The grid-connected rooftop solar under RESCO II model saw low bids powered by a state subsidy of close to 50%, prime locations with zero hassles, and minimal time to start. With all that, are some of these vanity wins? Time will tell.
MPUVNL at REInvest 2018 exposition last week publicly opened bids for its 8.6 MW solar rooftop tender under RESCO II model to be developed at more than 13 locations across the state.
Beating the previous low of Rs 1.58/kWh that MPUVNL received just over 4o days ago for its 35 MW rooftop tender, the latest auction brought in a new lowest tariff rate of Rs 1.38/kWh. The first-year rate of Rs 1.38/kWh, a new low in the central government buildings (CPSUs) and Rs 1.63/kWh for state government medical colleges. The tariff quoted in this auction is Rs 0.20/kWh lower than the previous tariff for CPSUs and Rs 0.11/kWh lower for government colleges. The tariff rates however aren’t fixed as a part of the PPAs, and will increase by 3 percent every year for the 25 year duration of the agreements.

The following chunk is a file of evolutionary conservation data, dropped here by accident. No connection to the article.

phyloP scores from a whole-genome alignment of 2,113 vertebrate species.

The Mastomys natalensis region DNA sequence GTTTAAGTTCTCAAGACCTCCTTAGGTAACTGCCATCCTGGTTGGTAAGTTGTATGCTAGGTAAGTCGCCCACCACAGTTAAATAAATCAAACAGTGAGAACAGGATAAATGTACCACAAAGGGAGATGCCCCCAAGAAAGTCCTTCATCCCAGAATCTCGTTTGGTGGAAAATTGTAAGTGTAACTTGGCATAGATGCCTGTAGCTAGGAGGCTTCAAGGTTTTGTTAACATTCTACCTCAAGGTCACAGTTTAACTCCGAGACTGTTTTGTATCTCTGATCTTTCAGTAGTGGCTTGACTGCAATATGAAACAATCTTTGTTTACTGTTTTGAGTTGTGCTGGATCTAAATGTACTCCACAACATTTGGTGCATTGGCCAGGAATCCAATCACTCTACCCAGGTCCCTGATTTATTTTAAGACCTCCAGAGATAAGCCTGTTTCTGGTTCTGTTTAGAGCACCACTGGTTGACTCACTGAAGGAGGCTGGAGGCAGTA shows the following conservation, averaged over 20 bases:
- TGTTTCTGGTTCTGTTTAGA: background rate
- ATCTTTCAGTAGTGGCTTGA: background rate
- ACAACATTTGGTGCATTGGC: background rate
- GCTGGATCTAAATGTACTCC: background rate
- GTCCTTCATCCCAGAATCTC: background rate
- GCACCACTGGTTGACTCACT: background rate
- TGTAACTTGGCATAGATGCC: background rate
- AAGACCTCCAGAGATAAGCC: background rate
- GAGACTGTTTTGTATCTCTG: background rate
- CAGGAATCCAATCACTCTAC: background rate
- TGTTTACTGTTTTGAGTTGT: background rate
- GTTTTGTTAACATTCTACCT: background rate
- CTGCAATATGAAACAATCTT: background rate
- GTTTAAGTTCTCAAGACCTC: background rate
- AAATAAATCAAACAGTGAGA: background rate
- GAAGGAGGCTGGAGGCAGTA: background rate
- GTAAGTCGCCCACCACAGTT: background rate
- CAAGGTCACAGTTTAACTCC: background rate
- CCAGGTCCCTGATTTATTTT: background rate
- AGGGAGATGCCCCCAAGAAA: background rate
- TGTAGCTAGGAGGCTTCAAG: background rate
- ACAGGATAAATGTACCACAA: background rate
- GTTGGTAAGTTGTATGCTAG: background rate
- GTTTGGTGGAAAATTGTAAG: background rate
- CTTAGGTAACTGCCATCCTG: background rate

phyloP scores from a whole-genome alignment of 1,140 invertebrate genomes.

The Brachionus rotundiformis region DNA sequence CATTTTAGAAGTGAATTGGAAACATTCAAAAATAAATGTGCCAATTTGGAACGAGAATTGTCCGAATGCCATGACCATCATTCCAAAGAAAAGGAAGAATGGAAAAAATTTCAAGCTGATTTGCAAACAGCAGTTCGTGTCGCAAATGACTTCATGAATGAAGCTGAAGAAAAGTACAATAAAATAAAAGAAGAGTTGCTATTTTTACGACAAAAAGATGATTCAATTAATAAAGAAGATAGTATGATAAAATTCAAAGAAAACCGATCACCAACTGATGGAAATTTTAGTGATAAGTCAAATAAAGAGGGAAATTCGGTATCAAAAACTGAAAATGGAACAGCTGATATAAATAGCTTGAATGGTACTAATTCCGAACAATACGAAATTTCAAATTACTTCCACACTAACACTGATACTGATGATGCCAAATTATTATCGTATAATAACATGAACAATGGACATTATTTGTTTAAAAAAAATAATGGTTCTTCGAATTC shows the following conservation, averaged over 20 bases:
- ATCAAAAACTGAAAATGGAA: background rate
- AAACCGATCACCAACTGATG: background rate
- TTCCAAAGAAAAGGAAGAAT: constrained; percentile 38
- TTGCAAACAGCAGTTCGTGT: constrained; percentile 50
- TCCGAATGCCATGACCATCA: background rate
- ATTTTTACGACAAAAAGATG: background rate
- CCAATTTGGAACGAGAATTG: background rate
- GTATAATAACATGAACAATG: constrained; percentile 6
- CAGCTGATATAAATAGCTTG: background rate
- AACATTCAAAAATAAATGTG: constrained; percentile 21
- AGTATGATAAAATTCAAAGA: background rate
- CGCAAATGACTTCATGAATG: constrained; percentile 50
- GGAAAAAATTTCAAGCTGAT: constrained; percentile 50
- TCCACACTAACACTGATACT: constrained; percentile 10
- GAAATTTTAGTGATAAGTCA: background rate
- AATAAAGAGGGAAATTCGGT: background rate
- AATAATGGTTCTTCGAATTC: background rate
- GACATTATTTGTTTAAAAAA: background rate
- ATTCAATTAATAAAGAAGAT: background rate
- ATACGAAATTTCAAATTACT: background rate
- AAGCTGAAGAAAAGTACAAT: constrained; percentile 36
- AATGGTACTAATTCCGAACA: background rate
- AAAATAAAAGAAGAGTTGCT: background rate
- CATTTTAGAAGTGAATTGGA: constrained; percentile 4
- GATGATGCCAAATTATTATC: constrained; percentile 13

Immediately after opening of the bid, the eager response from bidders prompted for a quick issuing of work orders and even the signing of the Power Purchase Agreements (PPAs), a process that often takes an unpredictable amount of time.
For the MPUVNL rooftop segment breaking the tariff barrier twice in the space of two months, a part of the credit must be given to the state authority which came out with a clarification for its solar rooftop tenders, responding to the uncertainty regarding the imposition of safeguard duty. The solar developers took the clarification from MPUVNL as a good sign, overbooked the previous 35 MW tender by over 300% on the financial bid opening day, and a similar trend seems to have followed in the latest auction.
According to MPUVNL, a 43 percent subsidy is being provided for the government sector of which 25 percent will be boosted by the central government and the remaining 20 percent by the state government. Two percent will be deducted as administrative charges. Rising to 48 percent (up to 25 kW projects) for private non-profit sector projects.